The gathering ended less than half an hour later, leaving me free to attend the Japanese Video Games: Shmups panel, hosted by STG Weekly and sponsored by Rockin' Android, a doujin/indie publisher known for publishing numerous 2D shooter games such as the Suguri series and Cloudphobia. The panel started off by explaining the basic concepts of 2D shooters, then asked audience members if they could identifty a series of 2D shooters from screenshots, to see if anyone had at least some passing familiarity with the genre. After demonstrating various examples, with me being the only one in the audience who managed to identify every single one, the panelists went on to explore various concepts of the shoot-em-up genre and why it was appealing, detailing things such as the concept of skills in one shooter translating to skills in another shooter and the genre's appeal to those pressed for time (a full run lasts about 15-30 minutes).
Afterwards, one of the panelists, Tobias "Softdrink" Heinemann, stepped up to do a live demonstration of Ketsui, a bullet hell shooter by CAVE. Starting a run from the very beginning of the game, Softdrink met his goal by not only completing one loop of the game, but also unlocking the difficult second loop, impressing the audience with his abilities.
Overall, I found the panel to be quite satisfactory, if only because I was a fan of the genre and was glad to see the genre being presented to audiences in the hopes of getting a few new players into it.
It is here that I would like to draw a few comparisons and parallels between the Kantai Collection panel from the day before and the shmups panel from this day. Both panels share similar goals: introducing the audience to a game or game genre. While I am a fan of 2D shooters--and have been for over 10 years--I'm a complete newcomer to KanKore, so it would be difficult for me to make unbiased comparisons between the two panels. Perhaps this is why I was confused by the KanKore panel, yet enjoyed the shmups panel--if I was a KanKore fan and a shmups newcomer, perhaps I would think highly of the former panel and be confused over the latter panel. Though to be fair, both panels had very different approaches on two different topics, and thus may necessitate differences in presentation style--the KanKore panel was a bit more lighthearted, while the shmups panel focused on being direct.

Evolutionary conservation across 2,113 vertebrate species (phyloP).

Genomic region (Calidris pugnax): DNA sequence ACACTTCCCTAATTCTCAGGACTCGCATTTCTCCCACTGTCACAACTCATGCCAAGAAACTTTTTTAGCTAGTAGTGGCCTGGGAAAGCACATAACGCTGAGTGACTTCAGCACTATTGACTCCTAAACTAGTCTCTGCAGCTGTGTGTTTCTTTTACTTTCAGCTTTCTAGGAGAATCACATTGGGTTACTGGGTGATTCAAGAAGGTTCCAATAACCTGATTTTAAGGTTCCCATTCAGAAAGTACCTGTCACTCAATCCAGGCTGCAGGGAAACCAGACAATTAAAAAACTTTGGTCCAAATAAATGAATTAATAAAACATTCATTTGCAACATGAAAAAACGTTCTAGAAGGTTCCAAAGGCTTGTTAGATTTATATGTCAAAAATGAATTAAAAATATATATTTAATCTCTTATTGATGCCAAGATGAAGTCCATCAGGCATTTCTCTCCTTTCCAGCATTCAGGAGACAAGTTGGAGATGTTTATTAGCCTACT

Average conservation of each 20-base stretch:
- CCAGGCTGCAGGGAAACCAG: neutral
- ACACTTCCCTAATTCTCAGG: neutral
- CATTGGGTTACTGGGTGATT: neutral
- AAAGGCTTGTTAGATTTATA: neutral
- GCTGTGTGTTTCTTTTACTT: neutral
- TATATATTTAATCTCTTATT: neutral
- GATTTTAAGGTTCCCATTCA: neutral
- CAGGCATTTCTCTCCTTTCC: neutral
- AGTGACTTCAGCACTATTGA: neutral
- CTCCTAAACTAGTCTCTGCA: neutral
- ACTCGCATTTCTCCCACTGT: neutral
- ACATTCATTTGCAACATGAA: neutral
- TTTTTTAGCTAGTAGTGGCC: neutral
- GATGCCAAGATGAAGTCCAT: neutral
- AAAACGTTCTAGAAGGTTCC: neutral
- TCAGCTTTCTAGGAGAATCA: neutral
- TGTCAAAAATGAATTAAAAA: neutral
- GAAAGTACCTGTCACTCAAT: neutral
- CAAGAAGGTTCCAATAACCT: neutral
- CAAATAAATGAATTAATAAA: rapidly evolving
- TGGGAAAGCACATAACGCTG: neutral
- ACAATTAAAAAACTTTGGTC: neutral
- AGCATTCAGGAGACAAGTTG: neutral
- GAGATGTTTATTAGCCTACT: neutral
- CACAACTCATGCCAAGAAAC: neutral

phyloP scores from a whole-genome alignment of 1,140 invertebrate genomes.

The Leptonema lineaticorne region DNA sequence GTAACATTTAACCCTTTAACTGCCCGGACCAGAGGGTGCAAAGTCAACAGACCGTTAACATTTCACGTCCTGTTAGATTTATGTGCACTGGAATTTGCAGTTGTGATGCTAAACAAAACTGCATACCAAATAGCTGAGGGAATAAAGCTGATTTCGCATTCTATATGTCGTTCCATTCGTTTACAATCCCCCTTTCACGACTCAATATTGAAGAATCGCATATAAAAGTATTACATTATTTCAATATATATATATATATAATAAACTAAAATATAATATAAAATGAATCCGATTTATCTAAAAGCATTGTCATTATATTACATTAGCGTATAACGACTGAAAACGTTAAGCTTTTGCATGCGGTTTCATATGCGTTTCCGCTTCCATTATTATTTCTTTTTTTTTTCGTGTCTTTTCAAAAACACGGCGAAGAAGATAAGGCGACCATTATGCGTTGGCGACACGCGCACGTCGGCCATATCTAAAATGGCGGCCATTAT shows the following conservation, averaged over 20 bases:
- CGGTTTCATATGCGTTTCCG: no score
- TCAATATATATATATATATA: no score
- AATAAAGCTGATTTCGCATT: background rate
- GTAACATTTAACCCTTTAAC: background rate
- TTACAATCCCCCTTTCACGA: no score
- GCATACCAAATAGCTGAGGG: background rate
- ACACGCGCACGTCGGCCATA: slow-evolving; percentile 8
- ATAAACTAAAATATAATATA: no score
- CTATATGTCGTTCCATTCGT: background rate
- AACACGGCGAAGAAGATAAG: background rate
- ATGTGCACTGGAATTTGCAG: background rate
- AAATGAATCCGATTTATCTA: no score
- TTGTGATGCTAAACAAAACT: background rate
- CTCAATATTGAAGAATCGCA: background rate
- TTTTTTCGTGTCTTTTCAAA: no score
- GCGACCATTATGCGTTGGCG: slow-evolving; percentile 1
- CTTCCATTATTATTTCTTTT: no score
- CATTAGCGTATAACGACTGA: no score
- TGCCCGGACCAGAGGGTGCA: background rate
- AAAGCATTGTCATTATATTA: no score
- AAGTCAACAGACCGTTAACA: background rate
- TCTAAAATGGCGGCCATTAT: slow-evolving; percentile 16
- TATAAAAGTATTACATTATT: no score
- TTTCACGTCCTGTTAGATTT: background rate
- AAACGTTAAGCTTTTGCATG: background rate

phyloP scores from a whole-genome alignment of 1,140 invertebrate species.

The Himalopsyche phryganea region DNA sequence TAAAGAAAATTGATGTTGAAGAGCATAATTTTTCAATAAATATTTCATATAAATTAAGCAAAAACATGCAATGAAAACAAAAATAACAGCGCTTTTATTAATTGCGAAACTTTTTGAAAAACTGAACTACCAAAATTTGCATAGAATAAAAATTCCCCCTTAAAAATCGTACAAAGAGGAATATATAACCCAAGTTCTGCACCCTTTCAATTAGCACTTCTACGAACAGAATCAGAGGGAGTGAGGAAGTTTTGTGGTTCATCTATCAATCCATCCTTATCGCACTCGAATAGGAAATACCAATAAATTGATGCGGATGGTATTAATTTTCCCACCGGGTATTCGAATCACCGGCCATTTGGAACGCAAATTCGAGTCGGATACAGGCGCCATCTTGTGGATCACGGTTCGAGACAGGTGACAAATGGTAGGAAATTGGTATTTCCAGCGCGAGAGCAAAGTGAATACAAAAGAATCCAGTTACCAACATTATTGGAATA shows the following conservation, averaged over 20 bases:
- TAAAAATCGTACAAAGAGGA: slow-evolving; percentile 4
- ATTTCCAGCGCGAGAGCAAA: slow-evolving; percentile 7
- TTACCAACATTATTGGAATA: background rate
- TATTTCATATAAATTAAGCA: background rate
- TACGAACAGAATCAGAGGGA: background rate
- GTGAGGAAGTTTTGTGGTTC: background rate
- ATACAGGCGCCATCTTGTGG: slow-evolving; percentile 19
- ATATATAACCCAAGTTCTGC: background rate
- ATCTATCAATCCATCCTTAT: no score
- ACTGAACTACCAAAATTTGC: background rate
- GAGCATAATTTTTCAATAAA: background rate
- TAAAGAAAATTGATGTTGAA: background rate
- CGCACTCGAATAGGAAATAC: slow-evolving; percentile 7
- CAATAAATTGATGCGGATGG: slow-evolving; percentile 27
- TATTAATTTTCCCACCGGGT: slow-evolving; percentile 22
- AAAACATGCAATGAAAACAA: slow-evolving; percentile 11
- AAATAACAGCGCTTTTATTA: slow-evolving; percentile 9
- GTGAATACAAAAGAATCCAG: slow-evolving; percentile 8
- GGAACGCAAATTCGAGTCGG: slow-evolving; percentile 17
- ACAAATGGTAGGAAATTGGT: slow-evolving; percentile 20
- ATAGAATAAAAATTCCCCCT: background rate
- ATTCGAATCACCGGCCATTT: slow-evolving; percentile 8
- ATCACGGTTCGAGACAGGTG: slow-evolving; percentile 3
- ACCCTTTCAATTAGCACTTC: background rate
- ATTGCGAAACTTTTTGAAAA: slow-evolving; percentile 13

At any rate, I left the panel, and I went to go get lunch and lurk around the exhibitor's hall for some time until 4 PM, when the Touhou gathering took place.
However, a little confusion sprung up. The initial gathering site was outside on the stairs near one of the West Hall exits, but I was confused, as only a few Touhou cosplayers were present. I soon found out that the gathering had moved across the street by the South Hall, and I only caught wind of this due to a Facebook post--not a particularly good way to mass-communicate with gathering attendees, but perhaps the best way, as we didn't have all of the attendees' phone numbers.
Despite this, the gathering at its updated location had a fair turnout, although I had problems with my Renko cosplay; the hat was too small to fit over my wig which I was wearing, which was a source of headaches when I tried to pose with it. I had to tend to a friend of mine who was in ill condition, so I had no time to socialize with the SoCal Touhou scene. There's always next year, I suppose.
After spending some time with said friend, I, once more in the name of comedy derived from adult material, attempted to line up for the Voice Acting with Hentai panel. The panel was scheduled for 10:30 PM, so I arrived at the panel room around 7:30 PM, only to find that the line had not started yet as there was line for a panel before, thereby preventing anyone from lining up for Voice Acting, much to my relief. I was told to come back at 9 PM, which I did.
The line was confusing to keep up with--after spending roughly an hour sitting where I was in line, we moved outside to the bridge over the street, then stood there for some time before going into the panel room.
As this was an 18+ panel, I'll keep the description of the panel brief: For each round, the panelists would pick volunteers from the audience to dub lines from various adult anime. While I was never picked to do a part, fun times were had all around--one volunteer in particular, who stated that he was not good with English, opted to do his lines in French, which was a rather creative and humorous solution. Unfortunately, the panel was only 1 hour long, and that one hour flew by fast. The panelists hope to get a 2-hour timeslot next year, and quite frankly I share the sentiment, as one hour was not enough to get the most out of this panel.
Once out of the panel room, there once again was a deficiency of things to do, so I made back for the hotel to prepare for the final day of the convention.